W-2s and how-to’s for refund season
With just two months left to file their tax returns, taxpayers have to deal with increased tax identity theft risks and prevention measures, new health insurance documents, plus trying to ensure they get the most they’re entitled to. While the only constant in the tax code is change, with the extension of about a dozen individual tax breaks late last year, there are fewer big changes this season. But despite that, there are still issues taxpayers should be aware of before filing their 2015 tax returns.
How to: help prevent tax identity theft
Tax identity theft, already a million dollar business for fraudsters, could get worse this tax season. In 2013, the IRS identified more than 5 million potential fraudulent returns. That same year the IRS paid out $5.2 billion in fraudulent refunds.
State and federal governments are implementing stronger anti-fraud measures to help protect taxpayers. For example, in an effort to reduce fraud risk, some states have increased their review processes to validate returns, which could result in delayed refunds. Some states may not start distributing refunds until March 1.
But taxpayers should also take steps to protect themselves. Besides keeping their personal information like Social Security numbers and birthdates secure, filing early is one of the best ways to prevent tax identity theft. Taxpayers who file early shorten the window of opportunity identity thieves have to file a fraudulent return first.
How to: use new health insurance documents
Like last year, many taxpayers will be able to report their full-year health insurance coverage for their household by checking a box on their tax form. And again, if they didn’t have full-year coverage for their entire household, they either will have to pay a penalty or qualify for an exemption.
The difference this year is everyone with health insurance – including through an employer or government plans like Medicare or TRICARE – will receive a new tax form (1095-B or 1095-C) that reports health insurance information to both the taxpayer and the IRS.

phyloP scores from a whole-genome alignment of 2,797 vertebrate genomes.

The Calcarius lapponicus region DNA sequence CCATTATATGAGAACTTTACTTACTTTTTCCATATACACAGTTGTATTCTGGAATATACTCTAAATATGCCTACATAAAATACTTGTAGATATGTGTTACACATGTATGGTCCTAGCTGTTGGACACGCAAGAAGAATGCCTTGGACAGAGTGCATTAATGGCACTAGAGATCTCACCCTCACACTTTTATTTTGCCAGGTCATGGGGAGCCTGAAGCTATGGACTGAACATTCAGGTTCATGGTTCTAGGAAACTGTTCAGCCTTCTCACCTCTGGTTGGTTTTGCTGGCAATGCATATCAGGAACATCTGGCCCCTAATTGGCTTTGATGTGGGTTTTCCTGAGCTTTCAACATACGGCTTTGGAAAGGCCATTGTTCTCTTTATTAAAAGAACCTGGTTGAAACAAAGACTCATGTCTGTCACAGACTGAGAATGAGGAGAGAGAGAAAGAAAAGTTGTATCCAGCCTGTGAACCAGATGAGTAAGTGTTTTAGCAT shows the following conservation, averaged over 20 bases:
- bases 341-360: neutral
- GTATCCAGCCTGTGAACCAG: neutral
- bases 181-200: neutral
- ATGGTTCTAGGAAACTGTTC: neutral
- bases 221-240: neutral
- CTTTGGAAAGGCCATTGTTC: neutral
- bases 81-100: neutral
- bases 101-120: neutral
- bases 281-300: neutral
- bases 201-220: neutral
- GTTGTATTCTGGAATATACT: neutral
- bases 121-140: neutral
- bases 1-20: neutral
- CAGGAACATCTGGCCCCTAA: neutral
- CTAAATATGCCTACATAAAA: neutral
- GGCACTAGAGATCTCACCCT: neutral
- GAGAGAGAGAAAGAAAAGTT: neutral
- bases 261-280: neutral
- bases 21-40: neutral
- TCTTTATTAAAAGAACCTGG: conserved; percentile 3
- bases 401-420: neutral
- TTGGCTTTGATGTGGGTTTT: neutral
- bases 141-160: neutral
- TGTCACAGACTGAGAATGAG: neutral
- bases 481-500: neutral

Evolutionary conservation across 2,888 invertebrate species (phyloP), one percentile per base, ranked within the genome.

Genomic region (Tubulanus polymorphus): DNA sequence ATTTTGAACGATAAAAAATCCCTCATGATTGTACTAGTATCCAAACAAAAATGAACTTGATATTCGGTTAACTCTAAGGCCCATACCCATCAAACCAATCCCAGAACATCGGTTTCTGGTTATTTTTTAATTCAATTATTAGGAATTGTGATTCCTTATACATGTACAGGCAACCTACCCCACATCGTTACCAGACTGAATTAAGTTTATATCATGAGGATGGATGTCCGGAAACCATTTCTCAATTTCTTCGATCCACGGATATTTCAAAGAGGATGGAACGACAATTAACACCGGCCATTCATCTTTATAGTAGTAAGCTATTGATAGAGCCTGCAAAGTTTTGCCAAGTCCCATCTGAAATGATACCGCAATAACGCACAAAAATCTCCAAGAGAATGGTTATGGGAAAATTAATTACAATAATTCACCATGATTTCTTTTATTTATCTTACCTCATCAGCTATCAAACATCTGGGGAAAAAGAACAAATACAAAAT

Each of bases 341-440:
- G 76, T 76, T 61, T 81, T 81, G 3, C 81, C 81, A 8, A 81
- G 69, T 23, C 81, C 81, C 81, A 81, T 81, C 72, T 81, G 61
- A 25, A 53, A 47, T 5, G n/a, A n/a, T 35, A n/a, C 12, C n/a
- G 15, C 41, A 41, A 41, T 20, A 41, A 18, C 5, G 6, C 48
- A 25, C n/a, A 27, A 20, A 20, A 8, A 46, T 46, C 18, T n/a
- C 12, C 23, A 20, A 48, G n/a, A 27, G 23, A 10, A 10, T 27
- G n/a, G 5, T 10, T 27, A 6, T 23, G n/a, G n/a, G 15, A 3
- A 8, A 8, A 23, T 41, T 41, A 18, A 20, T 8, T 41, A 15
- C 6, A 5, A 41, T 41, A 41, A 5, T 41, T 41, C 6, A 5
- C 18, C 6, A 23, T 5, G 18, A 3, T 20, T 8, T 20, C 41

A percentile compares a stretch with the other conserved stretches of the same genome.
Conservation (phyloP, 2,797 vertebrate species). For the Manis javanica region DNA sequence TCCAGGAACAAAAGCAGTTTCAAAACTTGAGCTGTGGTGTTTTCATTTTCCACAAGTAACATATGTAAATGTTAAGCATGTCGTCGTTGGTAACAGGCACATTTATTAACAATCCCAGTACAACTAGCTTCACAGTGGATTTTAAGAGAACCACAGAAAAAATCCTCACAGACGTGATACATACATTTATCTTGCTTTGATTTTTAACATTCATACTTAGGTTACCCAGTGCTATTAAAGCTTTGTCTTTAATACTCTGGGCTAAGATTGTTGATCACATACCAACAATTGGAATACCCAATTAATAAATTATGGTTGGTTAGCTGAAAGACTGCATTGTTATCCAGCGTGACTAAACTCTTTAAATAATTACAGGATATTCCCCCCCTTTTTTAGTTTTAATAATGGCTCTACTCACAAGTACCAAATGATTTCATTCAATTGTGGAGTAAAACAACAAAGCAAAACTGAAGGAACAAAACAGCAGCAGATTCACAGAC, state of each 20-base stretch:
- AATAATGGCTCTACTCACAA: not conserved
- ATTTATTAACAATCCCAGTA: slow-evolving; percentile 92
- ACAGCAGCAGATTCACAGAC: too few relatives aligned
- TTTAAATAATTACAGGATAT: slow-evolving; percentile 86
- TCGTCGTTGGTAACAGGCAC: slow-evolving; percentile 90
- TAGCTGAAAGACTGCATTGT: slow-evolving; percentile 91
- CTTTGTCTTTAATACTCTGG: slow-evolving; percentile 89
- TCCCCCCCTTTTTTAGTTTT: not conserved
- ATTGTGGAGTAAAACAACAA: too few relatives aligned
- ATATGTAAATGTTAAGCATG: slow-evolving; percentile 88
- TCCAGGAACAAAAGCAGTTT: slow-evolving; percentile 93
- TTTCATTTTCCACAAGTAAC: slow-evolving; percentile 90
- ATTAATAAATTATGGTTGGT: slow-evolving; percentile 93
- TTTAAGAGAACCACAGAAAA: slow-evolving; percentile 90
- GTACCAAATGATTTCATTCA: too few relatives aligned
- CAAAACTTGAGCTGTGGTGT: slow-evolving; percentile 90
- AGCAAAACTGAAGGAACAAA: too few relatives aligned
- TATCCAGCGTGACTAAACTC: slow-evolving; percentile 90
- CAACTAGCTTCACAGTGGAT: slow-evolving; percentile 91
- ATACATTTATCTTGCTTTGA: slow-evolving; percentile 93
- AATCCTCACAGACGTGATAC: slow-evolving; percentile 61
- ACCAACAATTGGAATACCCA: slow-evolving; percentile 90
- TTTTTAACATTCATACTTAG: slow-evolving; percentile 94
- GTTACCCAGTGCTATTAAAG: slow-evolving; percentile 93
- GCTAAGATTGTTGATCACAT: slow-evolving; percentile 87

Like last year, a version of this form, the 1095-A, will be sent to state and federal marketplace plan enrollees and the IRS. Taxpayers need to use information on the 1095-A to reconcile their advance premium tax credit and file a complete tax return. More than one million taxpayers put their tax credit at risk by either not filing or reconciling the credit appropriately.
However, the B and C forms aren’t necessary to file if all household members are covered. If not all members are covered or there are gaps of coverage, the forms may help taxpayers calculate the penalty or apply for an exemption. The forms will also allow the IRS to match a taxpayer’s response on their tax return with the information on the form. Bringing the documents to a tax professional can help make sure taxes are filed accurately and avoid dealing with IRS notices. However, most taxpayers can file tax returns before receiving a 1095-B or -C by using information readily available from other sources.
How to: make the most of refund season
Refund season only rolls around once a year. And with 70 percent of taxpayers receiving a refund and the average refund sitting right around $2,800, it’s the most significant financial moment of the year for many families.
One way taxpayers can make every penny count is by making sure they claim every credit and deduction they’re entitled to. As many as one in five leave money on the table by missing a credit or deduction. For example, 20 percent of eligible taxpayers do not claim the Earned Income Tax Credit, potentially worth up to $6,242.
A qualified tax professional can help taxpayers get every tax benefit they’re entitled to. Seeing the right tax professional will help simplify tax season and help the taxpayer make the most of refund season.
Learn about parenthood’s tax benefits like the child care credit and child tax credit. Some medical expenses may be deductible but diapers usually aren’t.